I am a novice Olympic and power lifter. I learned the lifts through CrossFit. I will soon start a new job, and will travel Monday through Thursday, mainly staying at hotels. The hotels will have dumbbells, and some sort of cable machine, at best.

How can I continue to work on my squats, dead lifts, snatches, cleans, jerks, and presses without plates or an Olympic bar?

  • living out of a suitcase is bugger, isn't it?! Aug 11, 2011 at 13:32
  • it is a little like asking: how can I train for soccer without a ball? :( Oct 27, 2015 at 9:40

3 Answers 3


With that schedule, I would suggest doing hard workouts over the weekend and using the week for recovery. Relax, eat well, and sleep well (admittedly also hard when traveling on business).

If you do feel like you want to work on strength during the week, you could look at bodyweight strength exercise routines, such as the one recommended in The Naked Warrior. This routine focuses on short sets of single-leg squats and one-armed pushups. The author suggests visualizing them not as a workout, but as a "strength practice", doing only a few at a time with complete body tension to develop neural patterns. This would work well during a recovery period and requires no equipment.

  • Would you recommend TRX during on weekdays?
    – Brian
    Aug 12, 2011 at 13:39
  • I wouldn't use TRX ever. :-) I would just go hard and heavy on the weekend and recover (important!) during the week. Disclaimer: I hadn't heard of TRX before and my reaction is from a quick skim of the website.
    – G__
    Aug 12, 2011 at 13:51

All of the exercises you listed can be performed with dumbbells instead of a barbell. Although the weight might be different, there will be less stability with the dumbbells, which will help work your stabilization muscles.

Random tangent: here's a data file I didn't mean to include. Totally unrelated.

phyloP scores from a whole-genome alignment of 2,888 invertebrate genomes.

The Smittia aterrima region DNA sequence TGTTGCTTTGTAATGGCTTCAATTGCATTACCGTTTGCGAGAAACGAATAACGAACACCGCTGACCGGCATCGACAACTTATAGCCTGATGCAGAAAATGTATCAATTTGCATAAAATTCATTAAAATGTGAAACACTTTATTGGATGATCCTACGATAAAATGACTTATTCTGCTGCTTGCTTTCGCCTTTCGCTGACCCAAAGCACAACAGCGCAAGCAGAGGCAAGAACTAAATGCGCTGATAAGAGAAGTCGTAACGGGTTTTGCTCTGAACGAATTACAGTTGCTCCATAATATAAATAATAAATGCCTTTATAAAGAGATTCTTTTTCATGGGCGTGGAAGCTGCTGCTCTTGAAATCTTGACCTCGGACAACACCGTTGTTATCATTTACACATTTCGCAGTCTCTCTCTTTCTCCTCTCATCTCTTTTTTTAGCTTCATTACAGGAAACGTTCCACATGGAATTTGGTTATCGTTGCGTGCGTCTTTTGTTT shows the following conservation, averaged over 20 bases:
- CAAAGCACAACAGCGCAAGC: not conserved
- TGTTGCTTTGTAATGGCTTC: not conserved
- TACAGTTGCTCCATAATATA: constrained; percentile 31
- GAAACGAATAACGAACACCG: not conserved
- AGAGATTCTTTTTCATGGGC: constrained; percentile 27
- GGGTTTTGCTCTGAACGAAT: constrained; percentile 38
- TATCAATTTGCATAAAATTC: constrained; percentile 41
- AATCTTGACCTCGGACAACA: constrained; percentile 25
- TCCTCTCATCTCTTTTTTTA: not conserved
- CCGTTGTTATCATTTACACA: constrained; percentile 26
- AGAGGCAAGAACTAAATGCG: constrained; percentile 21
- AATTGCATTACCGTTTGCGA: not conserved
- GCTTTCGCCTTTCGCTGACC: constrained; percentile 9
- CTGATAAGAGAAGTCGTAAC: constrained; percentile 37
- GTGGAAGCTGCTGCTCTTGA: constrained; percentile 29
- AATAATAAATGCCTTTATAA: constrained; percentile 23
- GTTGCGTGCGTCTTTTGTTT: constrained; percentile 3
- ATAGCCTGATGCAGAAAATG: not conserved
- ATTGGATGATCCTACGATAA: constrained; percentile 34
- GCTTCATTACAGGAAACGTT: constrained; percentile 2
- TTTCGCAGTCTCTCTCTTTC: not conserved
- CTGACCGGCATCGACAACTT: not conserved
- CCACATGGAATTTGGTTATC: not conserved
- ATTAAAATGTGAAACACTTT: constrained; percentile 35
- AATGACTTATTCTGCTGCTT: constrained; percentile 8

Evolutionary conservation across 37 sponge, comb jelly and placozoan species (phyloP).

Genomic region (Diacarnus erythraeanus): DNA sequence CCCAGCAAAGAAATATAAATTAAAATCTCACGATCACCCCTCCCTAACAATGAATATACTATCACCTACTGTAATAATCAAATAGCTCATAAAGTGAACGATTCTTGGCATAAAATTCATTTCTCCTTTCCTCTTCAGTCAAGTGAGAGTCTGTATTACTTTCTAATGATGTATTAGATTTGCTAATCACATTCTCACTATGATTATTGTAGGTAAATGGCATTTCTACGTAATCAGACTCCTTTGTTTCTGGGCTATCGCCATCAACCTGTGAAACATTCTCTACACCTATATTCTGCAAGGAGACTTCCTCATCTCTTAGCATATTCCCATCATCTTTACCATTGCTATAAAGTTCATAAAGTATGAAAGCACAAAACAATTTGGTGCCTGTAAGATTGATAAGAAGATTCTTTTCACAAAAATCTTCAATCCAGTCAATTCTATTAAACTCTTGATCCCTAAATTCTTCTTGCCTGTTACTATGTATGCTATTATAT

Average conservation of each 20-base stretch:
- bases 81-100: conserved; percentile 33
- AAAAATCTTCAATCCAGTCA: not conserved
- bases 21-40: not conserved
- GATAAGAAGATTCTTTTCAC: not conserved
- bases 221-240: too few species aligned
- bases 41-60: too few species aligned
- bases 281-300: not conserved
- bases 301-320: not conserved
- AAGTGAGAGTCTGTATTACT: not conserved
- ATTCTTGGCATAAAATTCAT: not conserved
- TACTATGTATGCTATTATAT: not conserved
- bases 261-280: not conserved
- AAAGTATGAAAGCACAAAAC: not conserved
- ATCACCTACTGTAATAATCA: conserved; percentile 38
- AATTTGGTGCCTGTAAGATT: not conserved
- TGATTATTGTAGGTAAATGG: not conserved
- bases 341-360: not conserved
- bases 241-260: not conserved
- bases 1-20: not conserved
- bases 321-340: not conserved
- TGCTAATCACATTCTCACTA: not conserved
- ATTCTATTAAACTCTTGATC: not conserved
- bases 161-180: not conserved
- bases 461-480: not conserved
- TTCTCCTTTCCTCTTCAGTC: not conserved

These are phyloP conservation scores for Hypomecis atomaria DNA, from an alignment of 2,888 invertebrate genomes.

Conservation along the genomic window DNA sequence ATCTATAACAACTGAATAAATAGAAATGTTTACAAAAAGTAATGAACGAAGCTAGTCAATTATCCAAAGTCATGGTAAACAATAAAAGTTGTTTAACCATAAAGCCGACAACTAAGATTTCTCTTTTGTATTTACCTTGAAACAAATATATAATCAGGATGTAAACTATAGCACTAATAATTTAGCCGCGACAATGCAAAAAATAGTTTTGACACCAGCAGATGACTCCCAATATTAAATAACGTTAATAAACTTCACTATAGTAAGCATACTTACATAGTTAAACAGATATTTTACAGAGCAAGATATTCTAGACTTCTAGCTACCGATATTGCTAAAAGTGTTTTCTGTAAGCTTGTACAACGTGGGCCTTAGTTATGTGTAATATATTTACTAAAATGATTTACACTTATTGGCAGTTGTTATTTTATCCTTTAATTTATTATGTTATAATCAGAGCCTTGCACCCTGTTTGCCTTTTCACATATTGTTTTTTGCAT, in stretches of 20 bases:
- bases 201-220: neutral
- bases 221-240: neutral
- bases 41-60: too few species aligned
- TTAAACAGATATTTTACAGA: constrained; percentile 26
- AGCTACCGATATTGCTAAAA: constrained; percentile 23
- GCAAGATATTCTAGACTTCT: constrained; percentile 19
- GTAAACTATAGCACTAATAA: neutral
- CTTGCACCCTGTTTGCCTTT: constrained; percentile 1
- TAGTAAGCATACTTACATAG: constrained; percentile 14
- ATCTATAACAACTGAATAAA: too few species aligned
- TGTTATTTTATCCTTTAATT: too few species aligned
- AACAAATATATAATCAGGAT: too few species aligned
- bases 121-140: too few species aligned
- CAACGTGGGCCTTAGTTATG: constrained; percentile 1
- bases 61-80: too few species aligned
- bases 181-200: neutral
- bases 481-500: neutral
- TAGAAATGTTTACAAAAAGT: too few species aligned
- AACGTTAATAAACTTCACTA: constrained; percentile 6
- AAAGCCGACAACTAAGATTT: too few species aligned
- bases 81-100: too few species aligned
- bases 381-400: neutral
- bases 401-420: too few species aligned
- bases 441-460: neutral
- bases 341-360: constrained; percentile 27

Instead of low-weight deadlift, you could do good mornings.

  • Michael nailed it. Find the heaviest dumbbells (or kettlebells) and do A) one-arm versions of the Olympic lifts, e.g. snatches, cleans, jerks and B) take one in each hand and do all the rest, e.g. squats, good mornings instead of deadlifts, and presses. Your progress will be less than ideal, but you'll still get some power & strength work in. Aug 21, 2011 at 23:59

There are Olympic coaches having their athletes do hip thrusts, so you can do hip thrusts with your bed and chair. When you can do a lot of them, start on single leg hip thrusts.

Single leg squats are a good idea, and you can use a chair to help you stabilize or take weight off until you can work up. Deep jump squats with dumbbells on shoulders can help power a bit.

Also, good mornings and RDLs with dumbbells to build core and hamstrings.

An isometric overhead press at different levels may help. Use a doorway and change the level of height with crap in the room if you can. First, height hands around your nose, then second height shoulders and elbows level, third height elbows lined up with your eyes, as if you're about to finish locking out a press.

One-handed power snatches and kettle bell swings or pull-through with dumbbells might also be of use.

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